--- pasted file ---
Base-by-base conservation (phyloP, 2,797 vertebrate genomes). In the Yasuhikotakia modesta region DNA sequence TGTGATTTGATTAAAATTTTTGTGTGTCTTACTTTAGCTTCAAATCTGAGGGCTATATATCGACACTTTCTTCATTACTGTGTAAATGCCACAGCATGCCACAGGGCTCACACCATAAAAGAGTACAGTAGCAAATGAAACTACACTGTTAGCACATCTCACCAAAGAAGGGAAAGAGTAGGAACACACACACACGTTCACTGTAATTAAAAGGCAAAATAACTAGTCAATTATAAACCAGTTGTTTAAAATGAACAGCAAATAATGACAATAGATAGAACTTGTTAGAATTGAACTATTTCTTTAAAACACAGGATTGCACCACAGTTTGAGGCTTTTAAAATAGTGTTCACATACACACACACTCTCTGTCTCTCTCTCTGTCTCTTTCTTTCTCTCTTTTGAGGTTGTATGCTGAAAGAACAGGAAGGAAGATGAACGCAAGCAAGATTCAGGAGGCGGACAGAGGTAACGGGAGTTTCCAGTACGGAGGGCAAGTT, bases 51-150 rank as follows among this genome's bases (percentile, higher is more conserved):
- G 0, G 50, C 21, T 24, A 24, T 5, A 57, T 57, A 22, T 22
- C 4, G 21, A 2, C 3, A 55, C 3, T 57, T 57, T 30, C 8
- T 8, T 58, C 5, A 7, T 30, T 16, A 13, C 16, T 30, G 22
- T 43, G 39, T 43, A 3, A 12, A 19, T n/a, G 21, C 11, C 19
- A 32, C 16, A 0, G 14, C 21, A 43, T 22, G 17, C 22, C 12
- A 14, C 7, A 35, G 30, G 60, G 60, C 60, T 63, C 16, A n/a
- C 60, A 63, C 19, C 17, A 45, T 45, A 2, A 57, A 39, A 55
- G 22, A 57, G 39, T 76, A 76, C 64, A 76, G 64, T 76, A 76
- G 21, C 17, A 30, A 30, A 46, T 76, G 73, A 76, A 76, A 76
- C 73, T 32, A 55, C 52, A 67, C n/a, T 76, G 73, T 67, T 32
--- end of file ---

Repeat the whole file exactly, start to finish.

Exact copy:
Base-by-base conservation (phyloP, 2,797 vertebrate genomes). In the Yasuhikotakia modesta region DNA sequence TGTGATTTGATTAAAATTTTTGTGTGTCTTACTTTAGCTTCAAATCTGAGGGCTATATATCGACACTTTCTTCATTACTGTGTAAATGCCACAGCATGCCACAGGGCTCACACCATAAAAGAGTACAGTAGCAAATGAAACTACACTGTTAGCACATCTCACCAAAGAAGGGAAAGAGTAGGAACACACACACACGTTCACTGTAATTAAAAGGCAAAATAACTAGTCAATTATAAACCAGTTGTTTAAAATGAACAGCAAATAATGACAATAGATAGAACTTGTTAGAATTGAACTATTTCTTTAAAACACAGGATTGCACCACAGTTTGAGGCTTTTAAAATAGTGTTCACATACACACACACTCTCTGTCTCTCTCTCTGTCTCTTTCTTTCTCTCTTTTGAGGTTGTATGCTGAAAGAACAGGAAGGAAGATGAACGCAAGCAAGATTCAGGAGGCGGACAGAGGTAACGGGAGTTTCCAGTACGGAGGGCAAGTT, bases 51-150 rank as follows among this genome's bases (percentile, higher is more conserved):
- G 0, G 50, C 21, T 24, A 24, T 5, A 57, T 57, A 22, T 22
- C 4, G 21, A 2, C 3, A 55, C 3, T 57, T 57, T 30, C 8
- T 8, T 58, C 5, A 7, T 30, T 16, A 13, C 16, T 30, G 22
- T 43, G 39, T 43, A 3, A 12, A 19, T n/a, G 21, C 11, C 19
- A 32, C 16, A 0, G 14, C 21, A 43, T 22, G 17, C 22, C 12
- A 14, C 7, A 35, G 30, G 60, G 60, C 60, T 63, C 16, A n/a
- C 60, A 63, C 19, C 17, A 45, T 45, A 2, A 57, A 39, A 55
- G 22, A 57, G 39, T 76, A 76, C 64, A 76, G 64, T 76, A 76
- G 21, C 17, A 30, A 30, A 46, T 76, G 73, A 76, A 76, A 76
- C 73, T 32, A 55, C 52, A 67, C n/a, T 76, G 73, T 67, T 32